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The octapeptide form of CCK predominates in the central nervous system (CNS) of mammalian species, including man. Many of the physiological roles of CCK in the CNS are unknown, but it is believed to be involved in nociception. CCK is distributed throughout cortical grey matter, periaqueductal grey matter, ventromedial thalamus and spinal dorsal horn, all of which are areas known to be associated with pain modulation. CCK receptor subtypes have been identified and may be classified according to their affinity for the sulphated and desulphated forms of CCK-8 and the recently described selective antagonist. MK-329. CCK-A receptors have high affinity for sulphated CCK-8 and for MK-329 but low affinity for desulphated CCK-8 and CCK-4 whilst CCK-B sites bind MK-329 with low affinity and discriminate poorly between sulphated and desulphated CCK-8. CCK-A receptors are found predominantly in peripheral tissues but they also exist in discrete regions of the primate CNS, including the spinal cord. CCK-B receptors are found ubiquitously throughout other regions of the neuraxis. The results of studies on the effects of CCK-8 and the decapeptide analogue caerulein on pain thresholds are conflicting. Some workers suggest that large doses of CCK-8 and caerulein induce naloxone-reversible analgesia in certain pain models. However, it appears likely that analgesia induced by large doses of CCK and caerulein in animals may be a pharmacological rather than a physiological phenomenon. Accordingly, others have found that small (and most probably, physiological) doses of CCK-8 attenuate the analgesic effects of morphine, and of endogenous opioids. Thus, it has been proposed that CCK may act as an endogenous opiate antagonist. Studies in rats with the selective CCK antagonist MK-329 have helped clarify the interaction between CCK and morphine-induced analgesia. Treatment with MK-329 enhances morphine analgesia and chronic treatment with MK-329 prevents the development of tolerance to morphine analgesia. However, the antagonist does not prevent naloxone-precipitated withdrawal symptoms in morphine-dependent rats. In man, caerulein prevents pain associated with gall-bladder contraction, probably by relaxation of the sphincter of Oddi. Caerulein has also been shown to reduce renal colic and the pain of intermittent claudication. Preliminary clinical studies with the weak, non-selective, CCK antagonist proglumide, indicate an enhancement of morphine analgesia. As yet, no studies have demonstrated analgesic effects of CCK antagonists in man when administered alone.(ABSTRACT TRUNCATED AT 400 WORDS)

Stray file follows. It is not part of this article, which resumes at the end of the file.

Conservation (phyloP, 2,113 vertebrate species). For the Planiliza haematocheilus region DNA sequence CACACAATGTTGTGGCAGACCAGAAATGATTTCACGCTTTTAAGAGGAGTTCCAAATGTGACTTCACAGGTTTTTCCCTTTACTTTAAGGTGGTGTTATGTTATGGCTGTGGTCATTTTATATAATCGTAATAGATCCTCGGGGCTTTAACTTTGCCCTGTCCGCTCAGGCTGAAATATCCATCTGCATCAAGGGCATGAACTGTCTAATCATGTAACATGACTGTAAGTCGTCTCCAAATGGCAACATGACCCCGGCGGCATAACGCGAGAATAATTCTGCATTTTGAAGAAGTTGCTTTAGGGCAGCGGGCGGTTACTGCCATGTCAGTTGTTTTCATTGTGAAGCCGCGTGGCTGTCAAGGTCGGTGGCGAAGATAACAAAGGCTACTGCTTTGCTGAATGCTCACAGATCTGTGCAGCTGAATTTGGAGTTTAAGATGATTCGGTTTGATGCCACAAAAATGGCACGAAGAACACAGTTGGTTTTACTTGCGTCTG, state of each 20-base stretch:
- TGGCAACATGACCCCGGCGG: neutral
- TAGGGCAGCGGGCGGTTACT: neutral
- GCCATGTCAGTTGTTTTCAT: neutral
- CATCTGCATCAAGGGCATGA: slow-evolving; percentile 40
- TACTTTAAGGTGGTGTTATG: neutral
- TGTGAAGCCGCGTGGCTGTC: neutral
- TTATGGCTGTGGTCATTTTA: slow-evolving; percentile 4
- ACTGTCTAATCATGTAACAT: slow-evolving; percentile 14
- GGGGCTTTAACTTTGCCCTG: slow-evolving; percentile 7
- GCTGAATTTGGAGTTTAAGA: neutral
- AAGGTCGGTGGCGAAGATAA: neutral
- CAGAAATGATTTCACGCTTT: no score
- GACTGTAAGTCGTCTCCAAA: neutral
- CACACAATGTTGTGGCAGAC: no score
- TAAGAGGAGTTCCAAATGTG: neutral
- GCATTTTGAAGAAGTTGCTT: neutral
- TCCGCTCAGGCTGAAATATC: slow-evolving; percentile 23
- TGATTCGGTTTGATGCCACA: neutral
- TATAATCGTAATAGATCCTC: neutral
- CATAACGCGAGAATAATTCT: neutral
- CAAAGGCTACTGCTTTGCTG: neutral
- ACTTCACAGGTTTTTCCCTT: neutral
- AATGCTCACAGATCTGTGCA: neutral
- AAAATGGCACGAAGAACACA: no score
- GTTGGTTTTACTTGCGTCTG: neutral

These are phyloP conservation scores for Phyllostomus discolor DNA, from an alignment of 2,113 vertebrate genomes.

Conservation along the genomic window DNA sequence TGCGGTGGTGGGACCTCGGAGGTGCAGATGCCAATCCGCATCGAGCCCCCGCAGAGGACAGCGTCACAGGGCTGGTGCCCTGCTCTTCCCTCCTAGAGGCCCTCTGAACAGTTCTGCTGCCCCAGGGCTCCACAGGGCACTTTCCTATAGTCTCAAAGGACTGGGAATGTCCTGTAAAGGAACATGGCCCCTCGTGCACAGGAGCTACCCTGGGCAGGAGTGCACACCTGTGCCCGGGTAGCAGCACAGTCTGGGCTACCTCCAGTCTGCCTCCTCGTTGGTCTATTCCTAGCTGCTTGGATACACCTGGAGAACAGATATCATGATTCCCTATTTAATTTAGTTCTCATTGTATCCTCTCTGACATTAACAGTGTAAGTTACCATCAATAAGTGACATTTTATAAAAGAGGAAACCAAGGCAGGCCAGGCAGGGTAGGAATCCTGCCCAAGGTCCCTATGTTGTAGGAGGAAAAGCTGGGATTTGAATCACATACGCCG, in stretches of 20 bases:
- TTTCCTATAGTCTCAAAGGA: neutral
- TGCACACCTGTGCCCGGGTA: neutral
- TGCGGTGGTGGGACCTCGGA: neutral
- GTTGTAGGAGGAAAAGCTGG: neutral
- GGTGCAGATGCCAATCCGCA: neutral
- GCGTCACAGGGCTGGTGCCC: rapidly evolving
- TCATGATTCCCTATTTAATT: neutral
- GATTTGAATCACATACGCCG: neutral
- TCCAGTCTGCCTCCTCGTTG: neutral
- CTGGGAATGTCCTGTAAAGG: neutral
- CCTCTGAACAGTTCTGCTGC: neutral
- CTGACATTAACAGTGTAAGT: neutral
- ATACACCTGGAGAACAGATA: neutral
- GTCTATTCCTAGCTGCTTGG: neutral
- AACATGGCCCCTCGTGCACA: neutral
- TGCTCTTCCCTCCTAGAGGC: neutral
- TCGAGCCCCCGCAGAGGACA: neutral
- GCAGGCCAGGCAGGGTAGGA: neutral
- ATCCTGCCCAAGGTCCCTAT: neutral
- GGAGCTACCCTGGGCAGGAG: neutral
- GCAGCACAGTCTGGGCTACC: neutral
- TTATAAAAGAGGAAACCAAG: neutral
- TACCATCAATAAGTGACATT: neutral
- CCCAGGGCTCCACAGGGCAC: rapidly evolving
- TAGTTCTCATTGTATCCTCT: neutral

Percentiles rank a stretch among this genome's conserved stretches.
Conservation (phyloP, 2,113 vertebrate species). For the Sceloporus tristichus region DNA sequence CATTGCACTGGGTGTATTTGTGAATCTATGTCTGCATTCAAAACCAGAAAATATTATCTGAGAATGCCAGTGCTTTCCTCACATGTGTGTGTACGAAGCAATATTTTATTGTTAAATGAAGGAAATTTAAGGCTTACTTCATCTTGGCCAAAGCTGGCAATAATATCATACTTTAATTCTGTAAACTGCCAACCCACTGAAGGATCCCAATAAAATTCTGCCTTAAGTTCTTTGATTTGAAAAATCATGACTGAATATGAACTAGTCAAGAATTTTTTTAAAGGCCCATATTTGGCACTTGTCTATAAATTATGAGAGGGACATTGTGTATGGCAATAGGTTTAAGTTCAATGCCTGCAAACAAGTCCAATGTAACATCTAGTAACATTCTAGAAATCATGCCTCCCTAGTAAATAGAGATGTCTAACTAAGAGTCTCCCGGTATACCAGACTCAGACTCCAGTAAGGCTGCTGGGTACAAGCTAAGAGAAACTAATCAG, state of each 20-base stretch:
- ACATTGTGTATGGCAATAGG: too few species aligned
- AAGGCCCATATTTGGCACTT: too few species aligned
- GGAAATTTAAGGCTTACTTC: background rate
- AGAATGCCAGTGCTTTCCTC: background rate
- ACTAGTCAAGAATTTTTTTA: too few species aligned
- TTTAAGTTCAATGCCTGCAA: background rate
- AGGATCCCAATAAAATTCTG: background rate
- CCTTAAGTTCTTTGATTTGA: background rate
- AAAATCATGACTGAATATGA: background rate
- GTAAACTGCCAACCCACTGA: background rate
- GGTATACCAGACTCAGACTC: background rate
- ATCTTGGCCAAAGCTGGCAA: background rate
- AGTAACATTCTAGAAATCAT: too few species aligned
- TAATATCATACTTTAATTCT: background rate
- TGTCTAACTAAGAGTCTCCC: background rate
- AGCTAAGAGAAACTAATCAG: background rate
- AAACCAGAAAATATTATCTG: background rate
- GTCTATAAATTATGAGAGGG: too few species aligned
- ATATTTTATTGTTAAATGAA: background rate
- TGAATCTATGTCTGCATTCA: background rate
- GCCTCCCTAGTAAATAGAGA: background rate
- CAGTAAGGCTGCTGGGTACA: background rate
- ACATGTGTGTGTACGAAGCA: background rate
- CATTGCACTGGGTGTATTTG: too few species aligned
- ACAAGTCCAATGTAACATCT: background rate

Journal article



Publication Date





307 - 328


Analgesia, Animals, Ceruletide, Cholecystokinin, Humans, Pain, Receptors, Cholecystokinin